Stephen is a married Oxford professor experiencing the pangs of a mid-life crisis as he begins to bristle at the stifling emotional repression of the society in which he lives. Things begin... See full summary »
Screen adapatation of Mozart's greatest opera. Don Giovanni, the infamous womanizer, makes one conquest after another until the ghost of Donna Anna's father, the Commendatore, (whom ... See full summary »
Frederique (Huppert) leaves her family's small-town trout farm to embark on an journey taking her to Japan and into the arms of a man. Irritations concerning her actions and present state ... See full summary »
Two escaped convicts (Robert Shaw and Malcolm McDowell) are on the run in an unnamed Latin American country. But everywhere they go, they are followed and hounded by a menacing black ... See full summary »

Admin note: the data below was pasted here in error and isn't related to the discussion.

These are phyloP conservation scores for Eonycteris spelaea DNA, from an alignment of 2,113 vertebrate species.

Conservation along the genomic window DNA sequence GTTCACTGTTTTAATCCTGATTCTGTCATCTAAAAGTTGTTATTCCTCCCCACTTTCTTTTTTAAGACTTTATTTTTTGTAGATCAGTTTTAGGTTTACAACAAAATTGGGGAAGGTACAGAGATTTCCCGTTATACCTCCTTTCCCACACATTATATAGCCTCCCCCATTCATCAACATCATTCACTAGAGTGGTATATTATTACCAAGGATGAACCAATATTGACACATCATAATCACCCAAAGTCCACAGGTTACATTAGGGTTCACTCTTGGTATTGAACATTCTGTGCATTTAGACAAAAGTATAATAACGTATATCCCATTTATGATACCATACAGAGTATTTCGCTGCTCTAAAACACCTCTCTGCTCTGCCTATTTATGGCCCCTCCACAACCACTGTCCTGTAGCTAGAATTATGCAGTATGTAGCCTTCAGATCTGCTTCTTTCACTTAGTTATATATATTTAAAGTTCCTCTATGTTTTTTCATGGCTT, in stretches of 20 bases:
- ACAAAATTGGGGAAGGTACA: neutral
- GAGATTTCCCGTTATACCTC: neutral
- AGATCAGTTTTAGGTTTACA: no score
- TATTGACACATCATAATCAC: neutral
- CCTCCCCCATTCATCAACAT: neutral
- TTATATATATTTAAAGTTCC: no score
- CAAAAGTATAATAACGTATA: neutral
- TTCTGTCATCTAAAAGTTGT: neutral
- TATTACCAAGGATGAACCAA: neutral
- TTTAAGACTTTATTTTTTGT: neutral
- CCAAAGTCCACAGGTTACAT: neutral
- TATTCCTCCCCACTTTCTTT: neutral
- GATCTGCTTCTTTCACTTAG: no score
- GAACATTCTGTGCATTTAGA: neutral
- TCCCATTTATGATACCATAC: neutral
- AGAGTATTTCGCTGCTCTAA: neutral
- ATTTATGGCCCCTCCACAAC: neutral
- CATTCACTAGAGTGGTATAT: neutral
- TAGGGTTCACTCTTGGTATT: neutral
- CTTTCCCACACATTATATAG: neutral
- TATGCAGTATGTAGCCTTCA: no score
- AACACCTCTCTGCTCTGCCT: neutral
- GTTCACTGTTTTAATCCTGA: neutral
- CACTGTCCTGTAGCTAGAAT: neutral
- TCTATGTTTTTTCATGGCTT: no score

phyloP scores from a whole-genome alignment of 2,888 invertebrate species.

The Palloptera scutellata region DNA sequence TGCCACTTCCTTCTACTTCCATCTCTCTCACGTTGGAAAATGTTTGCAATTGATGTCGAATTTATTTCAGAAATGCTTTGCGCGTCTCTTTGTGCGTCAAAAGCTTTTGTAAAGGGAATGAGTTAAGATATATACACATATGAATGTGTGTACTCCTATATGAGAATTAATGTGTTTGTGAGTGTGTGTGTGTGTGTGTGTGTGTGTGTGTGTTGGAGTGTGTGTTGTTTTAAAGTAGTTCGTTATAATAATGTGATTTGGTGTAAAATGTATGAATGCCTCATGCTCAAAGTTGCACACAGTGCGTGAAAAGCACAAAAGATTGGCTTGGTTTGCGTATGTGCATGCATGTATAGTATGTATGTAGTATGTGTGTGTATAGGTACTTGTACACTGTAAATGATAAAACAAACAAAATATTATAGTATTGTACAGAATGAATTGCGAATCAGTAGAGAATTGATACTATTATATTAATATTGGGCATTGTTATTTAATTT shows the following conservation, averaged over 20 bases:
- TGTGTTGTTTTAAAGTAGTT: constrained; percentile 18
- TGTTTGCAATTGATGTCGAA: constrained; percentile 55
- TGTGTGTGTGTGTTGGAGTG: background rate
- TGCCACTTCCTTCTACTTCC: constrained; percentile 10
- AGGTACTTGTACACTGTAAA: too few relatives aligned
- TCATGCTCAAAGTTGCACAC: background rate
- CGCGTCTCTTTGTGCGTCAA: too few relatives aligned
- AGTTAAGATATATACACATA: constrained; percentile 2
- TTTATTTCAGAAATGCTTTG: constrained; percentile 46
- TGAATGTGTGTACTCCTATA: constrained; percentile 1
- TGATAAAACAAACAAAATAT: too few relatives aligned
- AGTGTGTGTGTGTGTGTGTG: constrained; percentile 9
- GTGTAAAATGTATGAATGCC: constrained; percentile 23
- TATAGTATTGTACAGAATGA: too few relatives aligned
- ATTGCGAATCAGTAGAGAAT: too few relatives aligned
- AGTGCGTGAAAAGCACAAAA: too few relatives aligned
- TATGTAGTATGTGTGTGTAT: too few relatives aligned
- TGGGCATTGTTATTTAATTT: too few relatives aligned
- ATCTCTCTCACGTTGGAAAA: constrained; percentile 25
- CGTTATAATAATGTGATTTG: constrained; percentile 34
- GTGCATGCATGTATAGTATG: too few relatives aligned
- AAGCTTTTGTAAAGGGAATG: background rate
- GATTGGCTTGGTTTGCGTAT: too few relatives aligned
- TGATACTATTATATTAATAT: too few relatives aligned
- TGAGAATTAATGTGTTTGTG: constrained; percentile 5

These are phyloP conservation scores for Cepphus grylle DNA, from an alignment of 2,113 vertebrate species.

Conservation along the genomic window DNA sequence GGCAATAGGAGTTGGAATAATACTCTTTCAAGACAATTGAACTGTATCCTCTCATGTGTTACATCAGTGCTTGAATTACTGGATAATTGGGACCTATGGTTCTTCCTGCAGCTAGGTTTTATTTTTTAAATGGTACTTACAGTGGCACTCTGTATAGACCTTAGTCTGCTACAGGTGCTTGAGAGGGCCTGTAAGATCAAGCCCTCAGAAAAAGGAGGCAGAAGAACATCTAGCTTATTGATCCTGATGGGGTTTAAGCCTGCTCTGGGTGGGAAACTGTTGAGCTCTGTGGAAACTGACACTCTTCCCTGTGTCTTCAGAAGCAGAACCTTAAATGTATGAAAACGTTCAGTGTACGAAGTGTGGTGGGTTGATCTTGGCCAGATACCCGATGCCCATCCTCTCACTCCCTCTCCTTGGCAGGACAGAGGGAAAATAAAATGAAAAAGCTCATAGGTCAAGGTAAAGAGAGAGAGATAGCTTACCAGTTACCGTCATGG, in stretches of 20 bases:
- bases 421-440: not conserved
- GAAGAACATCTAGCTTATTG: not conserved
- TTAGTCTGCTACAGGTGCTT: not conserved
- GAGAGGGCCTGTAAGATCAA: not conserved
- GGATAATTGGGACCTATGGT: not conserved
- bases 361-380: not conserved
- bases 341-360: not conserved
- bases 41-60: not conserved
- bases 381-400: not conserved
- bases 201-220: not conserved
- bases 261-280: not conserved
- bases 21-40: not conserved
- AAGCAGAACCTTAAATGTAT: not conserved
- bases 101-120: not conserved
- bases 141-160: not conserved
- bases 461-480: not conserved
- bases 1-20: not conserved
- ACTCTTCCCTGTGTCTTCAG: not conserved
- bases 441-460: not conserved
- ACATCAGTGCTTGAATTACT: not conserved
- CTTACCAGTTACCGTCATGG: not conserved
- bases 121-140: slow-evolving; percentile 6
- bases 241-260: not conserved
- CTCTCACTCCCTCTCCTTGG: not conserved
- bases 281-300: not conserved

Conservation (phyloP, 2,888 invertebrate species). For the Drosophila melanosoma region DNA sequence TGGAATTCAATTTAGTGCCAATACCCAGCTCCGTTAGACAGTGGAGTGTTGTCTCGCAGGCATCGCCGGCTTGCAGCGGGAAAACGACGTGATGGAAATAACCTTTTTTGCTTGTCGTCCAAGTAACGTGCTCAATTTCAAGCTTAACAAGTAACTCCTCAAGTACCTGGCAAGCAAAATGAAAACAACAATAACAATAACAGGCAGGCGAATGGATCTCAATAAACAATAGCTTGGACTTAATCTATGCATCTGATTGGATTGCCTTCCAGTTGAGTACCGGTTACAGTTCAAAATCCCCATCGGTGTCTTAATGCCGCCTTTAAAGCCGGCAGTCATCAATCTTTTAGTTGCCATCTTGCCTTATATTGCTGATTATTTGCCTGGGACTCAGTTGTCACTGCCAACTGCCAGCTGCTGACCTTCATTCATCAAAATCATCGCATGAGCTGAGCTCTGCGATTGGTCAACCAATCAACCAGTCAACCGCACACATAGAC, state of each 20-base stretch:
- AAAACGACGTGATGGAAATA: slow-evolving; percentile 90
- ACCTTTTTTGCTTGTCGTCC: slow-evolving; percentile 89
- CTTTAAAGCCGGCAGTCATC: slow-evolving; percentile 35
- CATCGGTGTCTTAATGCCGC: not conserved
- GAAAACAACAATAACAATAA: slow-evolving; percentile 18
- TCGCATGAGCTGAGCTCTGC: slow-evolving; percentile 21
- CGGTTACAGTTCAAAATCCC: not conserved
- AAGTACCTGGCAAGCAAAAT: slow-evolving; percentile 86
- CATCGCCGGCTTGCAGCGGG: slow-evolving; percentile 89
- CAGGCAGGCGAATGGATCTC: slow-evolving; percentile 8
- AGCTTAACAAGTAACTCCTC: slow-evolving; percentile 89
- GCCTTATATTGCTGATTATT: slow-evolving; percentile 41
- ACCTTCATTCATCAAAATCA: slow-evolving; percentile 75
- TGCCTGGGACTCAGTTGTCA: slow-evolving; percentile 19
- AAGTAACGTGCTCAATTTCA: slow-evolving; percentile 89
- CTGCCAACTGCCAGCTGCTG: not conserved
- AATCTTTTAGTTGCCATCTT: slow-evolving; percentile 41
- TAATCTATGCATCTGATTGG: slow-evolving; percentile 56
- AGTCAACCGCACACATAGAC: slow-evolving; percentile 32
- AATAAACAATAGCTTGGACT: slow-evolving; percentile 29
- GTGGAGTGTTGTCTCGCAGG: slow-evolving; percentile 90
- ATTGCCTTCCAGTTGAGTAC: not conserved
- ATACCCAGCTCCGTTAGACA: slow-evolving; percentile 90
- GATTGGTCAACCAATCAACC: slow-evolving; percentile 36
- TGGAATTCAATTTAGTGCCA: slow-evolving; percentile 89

A nameless, homeless and rejected man who is looking for a new life and a young boy from an impoverished family, who is forced to steal when he loses the milk money. These two come together in the same hiding place.
A French Italian co-production; here we have Losey attempting to create a Felliniesque European Art House movie with hints of Nouveau Vague. Losey uses Jeanne Moreau to sell what is a concoction of 1950s and 60s art house clichés where character and story development are virtually non-existent. Nothing made me want to engage with the movie, and after an hour I just had to give up.
Stanley Baker is appallingly cast as the leading man, the script is dreadfully wooden, and the unremitting jazz score does not hide the fact that this series of clichés just does not work as a film. If this is interesting only for film studies students, then maybe the people writing the courses should seriously ask themselves why - Losey made many better movies and the European Art House scene of the 50s and 60s has far better examples of ground breaking cinema.
A great big pretentious yawn of a film that should have been strangled at birth.
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